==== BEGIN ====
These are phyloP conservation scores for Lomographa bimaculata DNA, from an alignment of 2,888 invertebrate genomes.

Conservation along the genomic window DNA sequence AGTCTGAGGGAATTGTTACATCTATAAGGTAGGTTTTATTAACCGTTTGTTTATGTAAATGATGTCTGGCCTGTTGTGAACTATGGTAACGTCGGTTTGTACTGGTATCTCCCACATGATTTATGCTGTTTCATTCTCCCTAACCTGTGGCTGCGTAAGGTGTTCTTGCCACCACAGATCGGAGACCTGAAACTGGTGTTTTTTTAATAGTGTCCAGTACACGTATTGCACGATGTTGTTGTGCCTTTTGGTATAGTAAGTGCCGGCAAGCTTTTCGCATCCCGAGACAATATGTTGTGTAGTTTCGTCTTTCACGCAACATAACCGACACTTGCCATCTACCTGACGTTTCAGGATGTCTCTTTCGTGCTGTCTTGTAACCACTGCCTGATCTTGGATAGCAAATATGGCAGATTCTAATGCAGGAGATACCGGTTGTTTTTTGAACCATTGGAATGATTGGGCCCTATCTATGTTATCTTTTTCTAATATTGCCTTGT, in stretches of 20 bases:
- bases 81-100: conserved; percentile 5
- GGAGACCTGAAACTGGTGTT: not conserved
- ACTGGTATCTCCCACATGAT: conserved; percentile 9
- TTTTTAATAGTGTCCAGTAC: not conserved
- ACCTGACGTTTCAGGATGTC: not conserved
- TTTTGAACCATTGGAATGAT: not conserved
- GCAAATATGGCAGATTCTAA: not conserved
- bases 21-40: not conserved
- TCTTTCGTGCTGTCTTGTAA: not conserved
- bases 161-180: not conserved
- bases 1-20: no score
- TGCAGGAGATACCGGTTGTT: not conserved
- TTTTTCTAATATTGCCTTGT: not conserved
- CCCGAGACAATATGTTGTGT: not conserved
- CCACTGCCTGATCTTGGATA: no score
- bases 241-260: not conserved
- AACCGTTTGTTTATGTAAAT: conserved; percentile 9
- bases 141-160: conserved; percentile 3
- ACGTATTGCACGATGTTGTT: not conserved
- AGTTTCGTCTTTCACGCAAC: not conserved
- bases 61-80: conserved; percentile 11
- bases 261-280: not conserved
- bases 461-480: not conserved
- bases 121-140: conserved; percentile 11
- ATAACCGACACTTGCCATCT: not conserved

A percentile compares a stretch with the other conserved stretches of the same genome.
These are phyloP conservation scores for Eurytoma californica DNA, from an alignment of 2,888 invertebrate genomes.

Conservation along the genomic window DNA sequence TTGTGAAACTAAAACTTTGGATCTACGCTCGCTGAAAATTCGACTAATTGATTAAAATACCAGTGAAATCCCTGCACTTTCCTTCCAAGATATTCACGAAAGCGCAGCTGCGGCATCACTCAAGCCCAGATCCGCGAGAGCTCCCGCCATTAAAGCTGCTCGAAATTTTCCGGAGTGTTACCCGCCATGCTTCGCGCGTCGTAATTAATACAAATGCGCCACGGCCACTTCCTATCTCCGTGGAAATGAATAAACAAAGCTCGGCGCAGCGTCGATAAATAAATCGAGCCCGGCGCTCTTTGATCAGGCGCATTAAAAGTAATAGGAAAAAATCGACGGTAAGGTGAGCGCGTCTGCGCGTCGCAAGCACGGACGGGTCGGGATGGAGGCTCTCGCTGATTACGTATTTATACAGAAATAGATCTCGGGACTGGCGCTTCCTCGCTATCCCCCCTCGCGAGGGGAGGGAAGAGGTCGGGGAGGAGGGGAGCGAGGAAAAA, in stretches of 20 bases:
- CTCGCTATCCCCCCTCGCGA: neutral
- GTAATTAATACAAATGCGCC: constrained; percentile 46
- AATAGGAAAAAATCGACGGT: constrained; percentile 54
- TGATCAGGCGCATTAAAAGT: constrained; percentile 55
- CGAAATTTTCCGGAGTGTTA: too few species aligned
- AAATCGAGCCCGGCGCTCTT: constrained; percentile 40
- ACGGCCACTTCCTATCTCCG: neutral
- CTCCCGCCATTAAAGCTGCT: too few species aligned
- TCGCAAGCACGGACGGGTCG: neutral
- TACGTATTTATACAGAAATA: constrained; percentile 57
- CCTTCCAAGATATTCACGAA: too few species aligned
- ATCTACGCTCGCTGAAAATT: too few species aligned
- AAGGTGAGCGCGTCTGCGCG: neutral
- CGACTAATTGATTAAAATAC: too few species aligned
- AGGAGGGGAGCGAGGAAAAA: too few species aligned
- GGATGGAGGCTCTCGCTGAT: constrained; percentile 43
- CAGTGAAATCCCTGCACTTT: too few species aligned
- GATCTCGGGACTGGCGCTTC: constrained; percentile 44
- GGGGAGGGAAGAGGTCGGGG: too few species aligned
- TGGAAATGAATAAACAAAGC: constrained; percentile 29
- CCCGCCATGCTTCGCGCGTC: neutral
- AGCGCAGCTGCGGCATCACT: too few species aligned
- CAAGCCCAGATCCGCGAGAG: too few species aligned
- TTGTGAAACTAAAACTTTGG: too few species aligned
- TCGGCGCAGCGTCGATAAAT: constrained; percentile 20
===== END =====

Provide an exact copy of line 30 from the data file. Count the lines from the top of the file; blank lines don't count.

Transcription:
Conservation along the genomic window DNA sequence TTGTGAAACTAAAACTTTGGATCTACGCTCGCTGAAAATTCGACTAATTGATTAAAATACCAGTGAAATCCCTGCACTTTCCTTCCAAGATATTCACGAAAGCGCAGCTGCGGCATCACTCAAGCCCAGATCCGCGAGAGCTCCCGCCATTAAAGCTGCTCGAAATTTTCCGGAGTGTTACCCGCCATGCTTCGCGCGTCGTAATTAATACAAATGCGCCACGGCCACTTCCTATCTCCGTGGAAATGAATAAACAAAGCTCGGCGCAGCGTCGATAAATAAATCGAGCCCGGCGCTCTTTGATCAGGCGCATTAAAAGTAATAGGAAAAAATCGACGGTAAGGTGAGCGCGTCTGCGCGTCGCAAGCACGGACGGGTCGGGATGGAGGCTCTCGCTGATTACGTATTTATACAGAAATAGATCTCGGGACTGGCGCTTCCTCGCTATCCCCCCTCGCGAGGGGAGGGAAGAGGTCGGGGAGGAGGGGAGCGAGGAAAAA, in stretches of 20 bases: